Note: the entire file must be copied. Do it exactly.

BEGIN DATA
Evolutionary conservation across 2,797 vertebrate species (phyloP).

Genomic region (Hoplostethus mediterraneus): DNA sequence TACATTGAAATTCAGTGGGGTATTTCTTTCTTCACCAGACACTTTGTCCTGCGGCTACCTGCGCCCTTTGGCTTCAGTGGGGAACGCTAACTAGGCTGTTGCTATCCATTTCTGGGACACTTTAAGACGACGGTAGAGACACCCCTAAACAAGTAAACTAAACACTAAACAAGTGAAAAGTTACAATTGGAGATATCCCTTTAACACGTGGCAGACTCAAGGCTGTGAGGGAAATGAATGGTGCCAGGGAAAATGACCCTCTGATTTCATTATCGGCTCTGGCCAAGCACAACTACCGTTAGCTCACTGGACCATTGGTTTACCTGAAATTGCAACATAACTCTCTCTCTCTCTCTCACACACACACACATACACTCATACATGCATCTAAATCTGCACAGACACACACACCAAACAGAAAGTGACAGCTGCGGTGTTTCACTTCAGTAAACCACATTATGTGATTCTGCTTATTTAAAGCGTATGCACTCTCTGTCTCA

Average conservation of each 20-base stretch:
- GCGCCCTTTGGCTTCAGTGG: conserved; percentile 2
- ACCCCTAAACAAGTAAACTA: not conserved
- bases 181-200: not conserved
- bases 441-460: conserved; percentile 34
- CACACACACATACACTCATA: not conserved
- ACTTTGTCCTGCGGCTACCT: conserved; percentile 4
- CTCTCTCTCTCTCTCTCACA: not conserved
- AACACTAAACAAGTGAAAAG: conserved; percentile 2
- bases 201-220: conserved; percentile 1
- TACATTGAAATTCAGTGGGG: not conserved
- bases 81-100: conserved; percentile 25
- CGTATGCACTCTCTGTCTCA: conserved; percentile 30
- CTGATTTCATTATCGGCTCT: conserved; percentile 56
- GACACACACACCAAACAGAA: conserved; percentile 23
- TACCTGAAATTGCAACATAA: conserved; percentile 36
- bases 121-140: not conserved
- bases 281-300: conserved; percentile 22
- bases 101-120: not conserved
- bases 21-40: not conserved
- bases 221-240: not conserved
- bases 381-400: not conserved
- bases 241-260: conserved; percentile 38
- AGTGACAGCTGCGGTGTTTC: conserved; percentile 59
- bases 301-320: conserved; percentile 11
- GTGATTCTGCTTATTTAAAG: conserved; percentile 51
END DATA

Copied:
Evolutionary conservation across 2,797 vertebrate species (phyloP).

Genomic region (Hoplostethus mediterraneus): DNA sequence TACATTGAAATTCAGTGGGGTATTTCTTTCTTCACCAGACACTTTGTCCTGCGGCTACCTGCGCCCTTTGGCTTCAGTGGGGAACGCTAACTAGGCTGTTGCTATCCATTTCTGGGACACTTTAAGACGACGGTAGAGACACCCCTAAACAAGTAAACTAAACACTAAACAAGTGAAAAGTTACAATTGGAGATATCCCTTTAACACGTGGCAGACTCAAGGCTGTGAGGGAAATGAATGGTGCCAGGGAAAATGACCCTCTGATTTCATTATCGGCTCTGGCCAAGCACAACTACCGTTAGCTCACTGGACCATTGGTTTACCTGAAATTGCAACATAACTCTCTCTCTCTCTCTCACACACACACACATACACTCATACATGCATCTAAATCTGCACAGACACACACACCAAACAGAAAGTGACAGCTGCGGTGTTTCACTTCAGTAAACCACATTATGTGATTCTGCTTATTTAAAGCGTATGCACTCTCTGTCTCA

Average conservation of each 20-base stretch:
- GCGCCCTTTGGCTTCAGTGG: conserved; percentile 2
- ACCCCTAAACAAGTAAACTA: not conserved
- bases 181-200: not conserved
- bases 441-460: conserved; percentile 34
- CACACACACATACACTCATA: not conserved
- ACTTTGTCCTGCGGCTACCT: conserved; percentile 4
- CTCTCTCTCTCTCTCTCACA: not conserved
- AACACTAAACAAGTGAAAAG: conserved; percentile 2
- bases 201-220: conserved; percentile 1
- TACATTGAAATTCAGTGGGG: not conserved
- bases 81-100: conserved; percentile 25
- CGTATGCACTCTCTGTCTCA: conserved; percentile 30
- CTGATTTCATTATCGGCTCT: conserved; percentile 56
- GACACACACACCAAACAGAA: conserved; percentile 23
- TACCTGAAATTGCAACATAA: conserved; percentile 36
- bases 121-140: not conserved
- bases 281-300: conserved; percentile 22
- bases 101-120: not conserved
- bases 21-40: not conserved
- bases 221-240: not conserved
- bases 381-400: not conserved
- bases 241-260: conserved; percentile 38
- AGTGACAGCTGCGGTGTTTC: conserved; percentile 59
- bases 301-320: conserved; percentile 11
- GTGATTCTGCTTATTTAAAG: conserved; percentile 51